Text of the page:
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Riggs v. Champion Truck Lines, L.L.C.

United States District Court, W.D. Louisiana, Alexandria Division

March 2, 2018

RUSSELL RIGGS, et al.
v.
CHAMPION TRUCK LINES, L.L.C., et al.

          JUDGE DREL.

          REPORT AND RECOMMENDATION

          Joseph H.L. Perez-Montes United States Magistrate Judge

         Plaintiffs filed a Motion to Remand (Doc. 12), alleging removal was procedurally improper because two Defendants did not consent. Because removal was procedurally proper, Plaintiffs' motion (Doc. 12) should be denied.

         I. Background

         This is a personal injury action arising from a motor vehicle accident between Plaintiff Russell Riggs (“Riggs”) and Defendant Clifford Phelps (“Phelps”) (Doc. 1-3). Plaintiffs Russell Riggs and Ramada Thompson (“Thompson”) (Riggs's passenger) filed their personal injury action in a state court against Phelps, Champion Truck Lines, L.L.C. (owner of the eighteen-wheel truck driven by Phelps), and their liability insurer, Hallmark Specialty Insurance Co. (“Hallmark”) (Doc. 1-3). Plaintiffs ask for general and special damages (Doc. 1-3).

         Defendant Hallmark removed the case from state court, premising jurisdiction on diversity (Doc. 1). Plaintiffs filed a Motion to Remand (Doc. 12).

         Hallmark then filed a Motion for Summary Judgment, denying it had issued a policy for Champion or Phelps (Doc. 31). Plaintiffs amended their complaint (Doc. 36), substituting National Fire and Marine Insurance Co. (“National”) for Hallmark as liability insurer for Champion and/or Phelps (Doc. 36). Defendants answered the complaints (Doc. 7, 26, 38, 39, 43).

         II. Law and Analysis

         Plaintiffs contend the removal was procedurally improper because Hallmark removed the case without consent of the other Defendants, Champion and Phelps, as required by 28 U.S.C. § 1446 (Doc. 12).

         Hallmark argues Phelps and Champion had not been served when the case was removed, so their consent was not required (Doc. 1-2).

         In the Fifth Circuit, all served defendants must join in the petition for removal within thirty days of service on the first defendant, and if consent of all served defendants is not timely obtained, the removal is procedurally defective. See Doe v. Kerwood, 969 F.2d 165, 167, 169 (5th Cir. 1992). This “rule of unanimity” requires that there be “some timely filed written indication from each served defendant, or from some person or entity purporting to formally act on its behalf in this respect and to have the authority to do so, that it has actually consented to such action;” each defendant does not need to sign the notice of removal to effect removal. See Getty Oil Corp. v. Ins. Co. of N. Am., 841 F.2d 1254, 1262 n. 11 (5th Cir. 1988); see also Moreno Energy, Inc. v. Marathon Oil Co., 884 F.Supp.2d 577, 582-83 (S.D. Tex. 2012).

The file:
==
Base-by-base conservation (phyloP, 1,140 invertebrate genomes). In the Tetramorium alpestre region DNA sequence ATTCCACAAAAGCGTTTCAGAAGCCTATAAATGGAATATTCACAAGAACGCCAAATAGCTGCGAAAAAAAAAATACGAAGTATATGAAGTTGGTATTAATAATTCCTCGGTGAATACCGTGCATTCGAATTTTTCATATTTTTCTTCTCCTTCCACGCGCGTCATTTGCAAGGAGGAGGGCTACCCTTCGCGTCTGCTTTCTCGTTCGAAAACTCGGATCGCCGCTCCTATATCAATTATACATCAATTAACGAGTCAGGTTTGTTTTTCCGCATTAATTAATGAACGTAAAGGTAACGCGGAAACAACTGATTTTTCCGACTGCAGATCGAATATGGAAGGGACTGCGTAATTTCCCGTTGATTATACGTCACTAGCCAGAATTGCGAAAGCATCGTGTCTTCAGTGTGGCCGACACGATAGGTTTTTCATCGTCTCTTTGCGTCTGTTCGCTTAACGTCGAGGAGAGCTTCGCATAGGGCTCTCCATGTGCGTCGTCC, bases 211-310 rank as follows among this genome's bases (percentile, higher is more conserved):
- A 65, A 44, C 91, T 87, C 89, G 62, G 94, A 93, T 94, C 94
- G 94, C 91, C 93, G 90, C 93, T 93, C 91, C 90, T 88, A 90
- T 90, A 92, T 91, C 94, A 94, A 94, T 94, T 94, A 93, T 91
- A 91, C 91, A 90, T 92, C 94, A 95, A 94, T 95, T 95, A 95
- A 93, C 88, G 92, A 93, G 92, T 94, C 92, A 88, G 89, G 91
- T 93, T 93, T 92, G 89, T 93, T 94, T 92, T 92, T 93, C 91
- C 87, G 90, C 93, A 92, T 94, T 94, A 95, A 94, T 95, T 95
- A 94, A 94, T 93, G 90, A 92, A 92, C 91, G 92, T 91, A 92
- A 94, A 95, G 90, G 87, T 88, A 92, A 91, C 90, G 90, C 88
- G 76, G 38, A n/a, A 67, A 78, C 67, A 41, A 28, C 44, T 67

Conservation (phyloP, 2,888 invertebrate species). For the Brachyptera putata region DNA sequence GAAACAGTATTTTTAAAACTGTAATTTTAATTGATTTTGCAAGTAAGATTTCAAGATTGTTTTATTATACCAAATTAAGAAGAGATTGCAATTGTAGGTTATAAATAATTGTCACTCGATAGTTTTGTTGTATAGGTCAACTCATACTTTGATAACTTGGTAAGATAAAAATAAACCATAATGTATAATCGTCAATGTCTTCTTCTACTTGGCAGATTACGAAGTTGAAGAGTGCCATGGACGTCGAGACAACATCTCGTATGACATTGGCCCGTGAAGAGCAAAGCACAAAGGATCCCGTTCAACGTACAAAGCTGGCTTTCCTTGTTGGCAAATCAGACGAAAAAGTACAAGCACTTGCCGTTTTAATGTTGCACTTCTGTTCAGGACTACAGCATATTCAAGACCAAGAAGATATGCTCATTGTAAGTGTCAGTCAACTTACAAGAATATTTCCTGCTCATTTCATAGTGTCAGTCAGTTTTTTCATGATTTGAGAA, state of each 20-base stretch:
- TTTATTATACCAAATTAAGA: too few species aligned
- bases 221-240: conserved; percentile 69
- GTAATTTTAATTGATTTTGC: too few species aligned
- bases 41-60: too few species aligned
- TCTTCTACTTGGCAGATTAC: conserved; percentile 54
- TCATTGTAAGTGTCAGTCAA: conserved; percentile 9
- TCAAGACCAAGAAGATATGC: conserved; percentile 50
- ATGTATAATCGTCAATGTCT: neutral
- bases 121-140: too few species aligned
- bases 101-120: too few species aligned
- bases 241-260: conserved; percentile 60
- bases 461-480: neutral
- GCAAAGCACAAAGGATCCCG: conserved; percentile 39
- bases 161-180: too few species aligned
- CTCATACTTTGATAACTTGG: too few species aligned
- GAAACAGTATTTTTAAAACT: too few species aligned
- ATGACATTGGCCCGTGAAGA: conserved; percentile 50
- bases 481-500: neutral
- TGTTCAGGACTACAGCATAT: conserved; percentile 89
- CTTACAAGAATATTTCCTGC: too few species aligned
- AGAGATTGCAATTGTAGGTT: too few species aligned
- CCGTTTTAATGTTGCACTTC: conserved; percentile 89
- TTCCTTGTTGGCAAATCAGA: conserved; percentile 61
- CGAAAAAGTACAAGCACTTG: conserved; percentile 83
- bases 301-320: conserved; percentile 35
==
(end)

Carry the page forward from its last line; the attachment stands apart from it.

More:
A defendant is free to amend a notice of removal within the thirty-day period, but once that thirty-day period has expired, amendment is not available to cure a substantive defect in removal proceedings. See Moody v. Commercial Ins. Co. of Newark, N.J., 753 F.Supp. 198, 201-02 (N.D. Tex. 1990); see also Moreno Energy, Inc., 884 F.Supp.2d at 582.

         There are three well-recognized exceptions to the rule that all defendants must join in the removal petitions to effect removal: (1) where the defendant was not yet served with process at the time the removal petition was filed; (2) where a defendant is merely a nominal, unnecessary, or formal party-defendant; and (3) where the removed claim is a separate and independent claim under 28 U.S.C. § 1441(c). See Ashford v. Aeroframe Services, L.L.C., 2015 WL 2089994, *3 (W.D. La. 2015) (citing Jones v. Houston Independent School Dist., 979 F.2d 1004, 1007 (5th Cir. 1992)); see also, Moreno Energy, Inc. 884 F.Supp.2d at 582; Moody, 753 F.Supp. 198, 200 (N.D. Tex. 1990).

         As Hallmark points out, Champion and Phelps had not been served when Hallmark removed the case. Therefore, Champion and ...


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